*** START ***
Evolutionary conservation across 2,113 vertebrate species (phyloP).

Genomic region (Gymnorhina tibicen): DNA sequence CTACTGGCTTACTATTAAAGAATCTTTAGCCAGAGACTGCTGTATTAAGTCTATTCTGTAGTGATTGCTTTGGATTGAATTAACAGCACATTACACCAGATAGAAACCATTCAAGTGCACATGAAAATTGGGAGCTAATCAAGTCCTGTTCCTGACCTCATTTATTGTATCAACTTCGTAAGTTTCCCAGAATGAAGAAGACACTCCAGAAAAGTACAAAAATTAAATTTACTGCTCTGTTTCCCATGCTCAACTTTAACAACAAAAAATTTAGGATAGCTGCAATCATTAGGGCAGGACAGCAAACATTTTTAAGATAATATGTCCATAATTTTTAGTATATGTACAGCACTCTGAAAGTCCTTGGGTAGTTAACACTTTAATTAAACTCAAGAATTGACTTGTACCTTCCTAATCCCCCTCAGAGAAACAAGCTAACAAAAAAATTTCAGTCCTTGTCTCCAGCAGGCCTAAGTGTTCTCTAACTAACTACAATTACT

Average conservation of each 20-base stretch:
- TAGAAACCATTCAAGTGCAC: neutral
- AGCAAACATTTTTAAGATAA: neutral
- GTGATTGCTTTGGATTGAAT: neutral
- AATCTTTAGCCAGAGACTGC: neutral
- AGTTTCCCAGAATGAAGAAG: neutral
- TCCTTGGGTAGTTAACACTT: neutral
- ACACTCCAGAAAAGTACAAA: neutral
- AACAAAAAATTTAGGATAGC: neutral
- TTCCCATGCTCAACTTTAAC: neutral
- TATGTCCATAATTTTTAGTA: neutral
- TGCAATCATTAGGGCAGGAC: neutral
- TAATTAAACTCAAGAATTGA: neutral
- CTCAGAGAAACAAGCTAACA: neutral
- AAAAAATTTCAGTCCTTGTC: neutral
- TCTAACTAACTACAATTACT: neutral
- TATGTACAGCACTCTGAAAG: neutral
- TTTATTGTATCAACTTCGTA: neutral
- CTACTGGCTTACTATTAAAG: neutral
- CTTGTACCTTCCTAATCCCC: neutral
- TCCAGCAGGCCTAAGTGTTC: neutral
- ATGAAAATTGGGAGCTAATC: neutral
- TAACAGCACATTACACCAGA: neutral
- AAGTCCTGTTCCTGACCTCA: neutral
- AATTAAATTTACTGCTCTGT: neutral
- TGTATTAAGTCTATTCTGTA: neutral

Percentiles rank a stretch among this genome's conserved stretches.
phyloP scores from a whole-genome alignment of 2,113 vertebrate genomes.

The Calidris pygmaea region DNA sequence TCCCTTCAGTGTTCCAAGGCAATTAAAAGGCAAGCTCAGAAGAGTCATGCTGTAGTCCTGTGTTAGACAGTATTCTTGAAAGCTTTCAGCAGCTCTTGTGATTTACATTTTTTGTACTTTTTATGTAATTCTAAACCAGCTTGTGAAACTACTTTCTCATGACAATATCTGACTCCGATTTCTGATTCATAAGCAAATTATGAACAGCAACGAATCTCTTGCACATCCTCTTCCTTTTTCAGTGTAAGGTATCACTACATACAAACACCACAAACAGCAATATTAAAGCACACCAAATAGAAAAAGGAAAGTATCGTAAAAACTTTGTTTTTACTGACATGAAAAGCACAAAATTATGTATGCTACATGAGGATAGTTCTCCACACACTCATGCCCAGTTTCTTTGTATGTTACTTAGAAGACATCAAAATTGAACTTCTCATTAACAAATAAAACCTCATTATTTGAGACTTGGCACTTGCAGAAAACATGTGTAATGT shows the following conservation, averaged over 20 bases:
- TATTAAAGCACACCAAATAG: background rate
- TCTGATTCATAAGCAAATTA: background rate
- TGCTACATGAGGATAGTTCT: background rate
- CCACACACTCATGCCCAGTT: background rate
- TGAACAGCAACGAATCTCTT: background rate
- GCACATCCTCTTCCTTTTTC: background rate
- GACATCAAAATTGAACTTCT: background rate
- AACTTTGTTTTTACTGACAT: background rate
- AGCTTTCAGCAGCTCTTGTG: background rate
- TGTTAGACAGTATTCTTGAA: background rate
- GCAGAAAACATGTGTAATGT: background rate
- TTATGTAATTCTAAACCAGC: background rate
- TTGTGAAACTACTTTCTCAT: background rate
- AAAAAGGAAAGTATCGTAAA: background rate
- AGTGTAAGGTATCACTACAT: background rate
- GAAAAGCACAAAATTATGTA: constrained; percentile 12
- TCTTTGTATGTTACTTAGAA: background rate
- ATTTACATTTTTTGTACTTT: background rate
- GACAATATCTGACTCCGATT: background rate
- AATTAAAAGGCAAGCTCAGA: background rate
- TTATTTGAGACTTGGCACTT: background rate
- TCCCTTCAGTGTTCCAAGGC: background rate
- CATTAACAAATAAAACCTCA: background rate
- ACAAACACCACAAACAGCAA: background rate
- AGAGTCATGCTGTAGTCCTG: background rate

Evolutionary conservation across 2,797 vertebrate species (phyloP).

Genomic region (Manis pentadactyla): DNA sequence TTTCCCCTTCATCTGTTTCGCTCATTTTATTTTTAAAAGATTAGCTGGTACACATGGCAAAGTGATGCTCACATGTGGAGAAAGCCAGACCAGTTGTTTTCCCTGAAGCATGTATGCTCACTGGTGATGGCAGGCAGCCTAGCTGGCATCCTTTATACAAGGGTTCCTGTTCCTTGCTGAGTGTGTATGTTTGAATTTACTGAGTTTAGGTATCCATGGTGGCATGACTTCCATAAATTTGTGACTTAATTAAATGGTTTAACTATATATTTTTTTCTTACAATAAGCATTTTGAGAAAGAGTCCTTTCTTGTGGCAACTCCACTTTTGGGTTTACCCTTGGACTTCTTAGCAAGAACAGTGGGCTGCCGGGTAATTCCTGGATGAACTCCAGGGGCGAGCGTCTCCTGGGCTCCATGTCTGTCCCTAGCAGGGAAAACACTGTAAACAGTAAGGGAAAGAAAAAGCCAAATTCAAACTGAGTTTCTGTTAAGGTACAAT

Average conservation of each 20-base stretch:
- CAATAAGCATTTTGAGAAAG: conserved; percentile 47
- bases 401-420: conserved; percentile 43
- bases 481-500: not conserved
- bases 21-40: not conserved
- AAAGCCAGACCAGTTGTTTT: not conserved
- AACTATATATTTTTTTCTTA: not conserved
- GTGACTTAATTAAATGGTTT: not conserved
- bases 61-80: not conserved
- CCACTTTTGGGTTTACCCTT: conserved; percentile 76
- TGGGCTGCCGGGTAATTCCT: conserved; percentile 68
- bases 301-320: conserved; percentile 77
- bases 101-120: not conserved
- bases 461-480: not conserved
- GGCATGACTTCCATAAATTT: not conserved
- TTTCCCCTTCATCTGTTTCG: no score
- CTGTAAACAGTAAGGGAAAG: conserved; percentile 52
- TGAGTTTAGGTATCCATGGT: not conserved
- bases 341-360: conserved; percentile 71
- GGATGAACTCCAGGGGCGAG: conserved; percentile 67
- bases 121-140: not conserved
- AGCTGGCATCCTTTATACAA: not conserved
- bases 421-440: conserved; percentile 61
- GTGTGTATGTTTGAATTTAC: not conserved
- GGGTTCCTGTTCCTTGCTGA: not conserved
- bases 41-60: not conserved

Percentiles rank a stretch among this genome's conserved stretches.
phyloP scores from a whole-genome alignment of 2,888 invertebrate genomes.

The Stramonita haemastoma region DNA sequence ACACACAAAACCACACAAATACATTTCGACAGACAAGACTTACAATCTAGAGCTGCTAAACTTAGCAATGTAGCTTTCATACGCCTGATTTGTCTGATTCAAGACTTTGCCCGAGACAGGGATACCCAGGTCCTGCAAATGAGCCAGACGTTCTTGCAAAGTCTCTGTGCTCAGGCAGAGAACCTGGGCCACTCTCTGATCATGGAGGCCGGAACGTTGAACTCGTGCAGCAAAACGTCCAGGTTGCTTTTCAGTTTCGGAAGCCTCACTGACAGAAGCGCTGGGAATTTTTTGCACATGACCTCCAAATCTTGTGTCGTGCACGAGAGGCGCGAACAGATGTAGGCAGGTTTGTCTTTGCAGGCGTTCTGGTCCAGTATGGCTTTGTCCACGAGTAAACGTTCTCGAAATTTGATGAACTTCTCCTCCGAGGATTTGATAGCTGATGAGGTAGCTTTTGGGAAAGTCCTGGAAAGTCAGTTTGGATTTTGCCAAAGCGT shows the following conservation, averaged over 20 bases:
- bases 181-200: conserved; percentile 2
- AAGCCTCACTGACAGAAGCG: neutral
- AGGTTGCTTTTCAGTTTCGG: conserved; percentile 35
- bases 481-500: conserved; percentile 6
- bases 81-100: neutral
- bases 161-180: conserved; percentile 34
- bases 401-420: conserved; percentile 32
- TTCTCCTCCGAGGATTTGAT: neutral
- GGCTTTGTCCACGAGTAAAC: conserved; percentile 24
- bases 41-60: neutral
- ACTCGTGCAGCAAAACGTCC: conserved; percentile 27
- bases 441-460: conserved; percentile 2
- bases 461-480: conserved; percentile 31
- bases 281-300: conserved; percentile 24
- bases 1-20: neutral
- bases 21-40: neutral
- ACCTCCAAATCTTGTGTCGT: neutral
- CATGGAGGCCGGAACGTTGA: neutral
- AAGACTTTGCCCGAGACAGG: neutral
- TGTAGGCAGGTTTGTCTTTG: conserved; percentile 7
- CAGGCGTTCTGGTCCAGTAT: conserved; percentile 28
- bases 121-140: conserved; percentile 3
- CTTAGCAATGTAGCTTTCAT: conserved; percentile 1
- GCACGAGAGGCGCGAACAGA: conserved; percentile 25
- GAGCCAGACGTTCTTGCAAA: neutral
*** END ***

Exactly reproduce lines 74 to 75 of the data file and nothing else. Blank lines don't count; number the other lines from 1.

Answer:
- TTTCCCCTTCATCTGTTTCG: no score
- CTGTAAACAGTAAGGGAAAG: conserved; percentile 52